In his coverage of the U.S. Supreme Court’s hearing on the validity of Arizona’s immigration law (S.B. 1070), ABC News reporter Terry Moran stated that the issue before the court is: “Does Arizona have the constitutional right to make its own immigration law?” This followed anchor Diane Sawyer’s statement in the same news segment that the issue before the justices is “whether people in this country can be stopped by the police [and] asked to prove they are here legally if the police have other reasons to be suspicious of them.”
Both Moran and Sawyer got it wrong. The case is about power, not rights.
Sawyer’s version of the issue suggested that the court is addressing a question of individual liberty. Despite the protestations of The New York Times the next morning (S.B. 1070 unleashed a “reign of terror,” said The Times), Chief Justice John Roberts made clear from the outset that individual rights are not the issue. Addressing Solicitor General Donald Verrilli, Roberts stated: “No part of your argument has to do with racial or ethnic profiling, does it?” Verrilli agreed that it did not. Only twice in the entire 90 minutes of argument was the subject of individual rights mentioned, both times in describing people who have a right or do not have a right to be in this country.
Sawyer’s attempt to make the case about individual rights, like The Times’ editorial, is not surprising given the generally liberal leanings of both news outlets. After all, ABC wishfully headlined their story, “Immigration law divides Supreme Court,” though there was very little division evident from the oral arguments. Even Justice Sonia Sotomayor suggested to Verrilli that his argument was “not selling very well; why don’t you try to come up with something else?”
For his part, Moran also stated the issue before the court in terms of rights — “states’ rights.” But not once in 79 pages of transcript is there a mention of “states’ rights” — not by any member of the court, nor by either lawyer. And for good reason.
States don’t have rights. People have rights. States have sovereignty. They have powers. But states don’t have rights in any meaning of the term that makes sense in a discussion of American constitutional law.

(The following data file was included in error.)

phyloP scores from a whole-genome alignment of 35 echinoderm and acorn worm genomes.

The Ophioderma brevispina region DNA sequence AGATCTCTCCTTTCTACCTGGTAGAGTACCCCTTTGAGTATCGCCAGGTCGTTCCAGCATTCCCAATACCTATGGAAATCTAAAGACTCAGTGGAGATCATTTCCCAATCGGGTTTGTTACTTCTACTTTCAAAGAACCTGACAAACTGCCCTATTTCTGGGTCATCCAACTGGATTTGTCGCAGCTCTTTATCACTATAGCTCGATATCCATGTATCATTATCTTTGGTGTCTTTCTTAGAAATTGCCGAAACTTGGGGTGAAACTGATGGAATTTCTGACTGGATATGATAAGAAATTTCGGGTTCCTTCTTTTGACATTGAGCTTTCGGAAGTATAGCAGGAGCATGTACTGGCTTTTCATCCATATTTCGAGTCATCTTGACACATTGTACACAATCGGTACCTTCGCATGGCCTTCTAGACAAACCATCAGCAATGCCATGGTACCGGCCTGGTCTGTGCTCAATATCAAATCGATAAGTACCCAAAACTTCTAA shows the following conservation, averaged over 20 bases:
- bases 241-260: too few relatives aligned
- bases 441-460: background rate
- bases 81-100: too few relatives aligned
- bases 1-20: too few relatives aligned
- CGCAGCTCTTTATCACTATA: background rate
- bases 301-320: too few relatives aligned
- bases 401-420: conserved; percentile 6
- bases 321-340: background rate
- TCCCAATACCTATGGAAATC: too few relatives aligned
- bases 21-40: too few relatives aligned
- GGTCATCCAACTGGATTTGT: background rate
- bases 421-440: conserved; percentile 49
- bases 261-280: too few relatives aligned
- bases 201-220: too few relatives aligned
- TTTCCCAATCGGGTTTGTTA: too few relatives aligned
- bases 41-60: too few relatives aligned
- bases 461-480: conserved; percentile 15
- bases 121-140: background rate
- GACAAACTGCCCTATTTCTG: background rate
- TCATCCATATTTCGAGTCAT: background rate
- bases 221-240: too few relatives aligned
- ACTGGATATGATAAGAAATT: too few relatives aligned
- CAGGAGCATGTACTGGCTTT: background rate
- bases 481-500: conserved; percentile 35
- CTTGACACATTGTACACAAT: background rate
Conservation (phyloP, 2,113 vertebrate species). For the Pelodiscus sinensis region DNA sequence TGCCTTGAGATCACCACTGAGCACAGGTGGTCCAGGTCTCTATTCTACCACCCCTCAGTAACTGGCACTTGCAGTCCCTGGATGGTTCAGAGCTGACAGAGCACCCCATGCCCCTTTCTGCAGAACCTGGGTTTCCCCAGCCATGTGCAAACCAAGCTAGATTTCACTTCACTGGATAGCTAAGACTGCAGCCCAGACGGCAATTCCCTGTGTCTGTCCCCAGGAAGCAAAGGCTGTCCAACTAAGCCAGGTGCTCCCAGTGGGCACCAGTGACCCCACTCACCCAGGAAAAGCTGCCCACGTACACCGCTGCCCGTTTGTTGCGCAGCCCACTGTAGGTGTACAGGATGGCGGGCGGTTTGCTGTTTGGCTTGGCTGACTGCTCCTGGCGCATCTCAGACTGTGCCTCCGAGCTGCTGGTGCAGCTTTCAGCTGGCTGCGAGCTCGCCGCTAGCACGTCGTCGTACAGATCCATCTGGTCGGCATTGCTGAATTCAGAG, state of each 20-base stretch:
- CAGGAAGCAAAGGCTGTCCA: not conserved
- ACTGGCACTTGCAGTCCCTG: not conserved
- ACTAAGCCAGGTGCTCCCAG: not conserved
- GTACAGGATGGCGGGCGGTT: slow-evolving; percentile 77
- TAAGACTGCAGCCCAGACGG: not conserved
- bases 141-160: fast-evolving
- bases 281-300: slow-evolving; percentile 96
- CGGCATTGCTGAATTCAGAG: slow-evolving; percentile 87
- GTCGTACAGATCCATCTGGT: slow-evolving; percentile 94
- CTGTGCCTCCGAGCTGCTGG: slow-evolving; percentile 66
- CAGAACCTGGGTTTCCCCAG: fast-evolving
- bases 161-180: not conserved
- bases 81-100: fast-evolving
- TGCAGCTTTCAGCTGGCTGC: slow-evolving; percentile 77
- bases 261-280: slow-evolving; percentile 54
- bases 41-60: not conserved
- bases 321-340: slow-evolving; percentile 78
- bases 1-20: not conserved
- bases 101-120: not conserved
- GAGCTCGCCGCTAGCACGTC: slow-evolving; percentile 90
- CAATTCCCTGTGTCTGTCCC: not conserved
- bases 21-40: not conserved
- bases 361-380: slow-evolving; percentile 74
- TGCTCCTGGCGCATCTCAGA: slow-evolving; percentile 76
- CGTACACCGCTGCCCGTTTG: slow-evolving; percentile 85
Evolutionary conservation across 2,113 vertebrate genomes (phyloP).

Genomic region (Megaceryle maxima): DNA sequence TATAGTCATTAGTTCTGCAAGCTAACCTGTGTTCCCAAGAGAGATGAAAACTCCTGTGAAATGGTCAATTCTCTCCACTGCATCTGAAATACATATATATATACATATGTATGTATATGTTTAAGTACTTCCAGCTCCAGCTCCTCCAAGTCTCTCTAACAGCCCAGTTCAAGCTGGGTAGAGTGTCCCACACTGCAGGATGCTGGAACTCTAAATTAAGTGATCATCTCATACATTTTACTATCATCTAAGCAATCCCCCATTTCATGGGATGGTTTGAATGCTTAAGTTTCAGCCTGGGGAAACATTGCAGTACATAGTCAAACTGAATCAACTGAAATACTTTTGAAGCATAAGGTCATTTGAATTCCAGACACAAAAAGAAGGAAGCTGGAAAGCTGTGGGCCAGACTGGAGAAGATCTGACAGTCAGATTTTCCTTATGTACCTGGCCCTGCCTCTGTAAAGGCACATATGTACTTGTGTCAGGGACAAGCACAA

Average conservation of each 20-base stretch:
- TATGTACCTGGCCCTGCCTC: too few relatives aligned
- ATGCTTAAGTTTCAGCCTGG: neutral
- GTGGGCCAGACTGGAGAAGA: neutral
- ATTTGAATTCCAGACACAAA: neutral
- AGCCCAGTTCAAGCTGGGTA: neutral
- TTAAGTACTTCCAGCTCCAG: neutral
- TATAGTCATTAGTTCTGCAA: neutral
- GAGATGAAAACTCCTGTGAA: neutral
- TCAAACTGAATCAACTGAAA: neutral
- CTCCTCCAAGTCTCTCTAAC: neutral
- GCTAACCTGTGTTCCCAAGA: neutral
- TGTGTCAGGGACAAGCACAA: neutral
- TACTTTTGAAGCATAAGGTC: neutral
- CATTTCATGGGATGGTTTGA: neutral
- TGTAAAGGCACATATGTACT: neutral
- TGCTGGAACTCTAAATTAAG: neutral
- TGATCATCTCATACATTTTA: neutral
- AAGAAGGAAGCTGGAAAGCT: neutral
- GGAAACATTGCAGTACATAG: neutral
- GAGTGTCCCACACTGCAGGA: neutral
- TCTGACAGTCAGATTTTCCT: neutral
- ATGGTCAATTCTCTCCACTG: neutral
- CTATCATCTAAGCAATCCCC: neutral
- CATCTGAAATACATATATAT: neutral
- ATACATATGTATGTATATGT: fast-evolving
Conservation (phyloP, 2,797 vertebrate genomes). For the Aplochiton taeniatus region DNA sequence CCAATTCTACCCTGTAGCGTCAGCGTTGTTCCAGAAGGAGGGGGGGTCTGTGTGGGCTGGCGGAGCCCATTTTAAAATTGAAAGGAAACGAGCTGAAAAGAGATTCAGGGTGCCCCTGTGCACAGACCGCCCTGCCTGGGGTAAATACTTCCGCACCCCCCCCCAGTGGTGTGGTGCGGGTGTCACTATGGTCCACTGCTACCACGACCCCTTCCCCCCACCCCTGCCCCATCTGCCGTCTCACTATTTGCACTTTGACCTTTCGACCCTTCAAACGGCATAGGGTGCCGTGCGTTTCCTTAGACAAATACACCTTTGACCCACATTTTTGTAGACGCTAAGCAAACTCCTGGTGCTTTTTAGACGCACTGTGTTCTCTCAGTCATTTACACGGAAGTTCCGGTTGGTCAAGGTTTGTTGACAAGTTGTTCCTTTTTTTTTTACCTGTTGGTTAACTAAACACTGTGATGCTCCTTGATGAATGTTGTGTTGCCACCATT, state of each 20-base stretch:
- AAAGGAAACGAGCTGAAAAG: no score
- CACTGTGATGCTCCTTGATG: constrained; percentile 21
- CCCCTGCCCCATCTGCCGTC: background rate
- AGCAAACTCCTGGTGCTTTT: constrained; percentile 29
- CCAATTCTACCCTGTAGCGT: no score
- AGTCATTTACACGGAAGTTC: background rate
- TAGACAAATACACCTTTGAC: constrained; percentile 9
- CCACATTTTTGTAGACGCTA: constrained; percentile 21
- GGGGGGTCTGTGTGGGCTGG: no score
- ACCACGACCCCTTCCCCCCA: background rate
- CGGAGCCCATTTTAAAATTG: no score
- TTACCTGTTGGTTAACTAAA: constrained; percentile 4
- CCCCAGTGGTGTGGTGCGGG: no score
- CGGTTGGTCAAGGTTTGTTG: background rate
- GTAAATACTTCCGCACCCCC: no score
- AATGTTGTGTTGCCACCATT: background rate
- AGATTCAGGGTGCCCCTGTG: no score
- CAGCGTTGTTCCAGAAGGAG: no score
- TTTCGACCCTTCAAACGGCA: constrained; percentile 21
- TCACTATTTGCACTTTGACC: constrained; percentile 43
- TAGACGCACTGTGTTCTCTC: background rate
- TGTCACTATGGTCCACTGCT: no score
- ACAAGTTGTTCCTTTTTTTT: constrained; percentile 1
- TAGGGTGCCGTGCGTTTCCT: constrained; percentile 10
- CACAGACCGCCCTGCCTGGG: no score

States, in the generic sense, may have rights in other philosophical worlds, but in American political theory the state exists at the will of the people, with each person exercising his or her right to participate in the formation of a government and to grant it specific powers, or to limit those powers otherwise inherent in sovereignty. The Declaration of Independence affirms that people have “unalienable rights” to be secured by governments “deriving their just powers from the consent of the governed.” The Preamble to the Constitution reiterates that “We the People … do ordain and establish this Constitution.” And the Tenth Amendment reminds us that “the powers not delegated to the United States by the Constitution, nor prohibited by it to the States, are reserved to the States respectively, or to the people.”
Of course this is all familiar ground, or should be, to our nation’s leading news reporters and commentators. Yet it is commonplace to speak of states’ rights. Federalism questions, like that at issue in Arizona v. United States, are routinely described as contests between federal power and states’ rights. “States’ rights” was the rallying cry of southern states fighting against integration in the ’50s and ’60s, as it has been, more recently, of western states objecting to the dominating influence of federal land ownership.
But describing Arizona’s defense of S.B. 1070 as a “states’ rights” claim distorts the issue before the Supreme Court. Arizona has no right to protect its borders or to assist in the enforcement of federal immigration laws. Rather, it has the power to do both, if the people of Arizona have so agreed and if Congress, acting within its constitutional powers, has not preempted such state actions.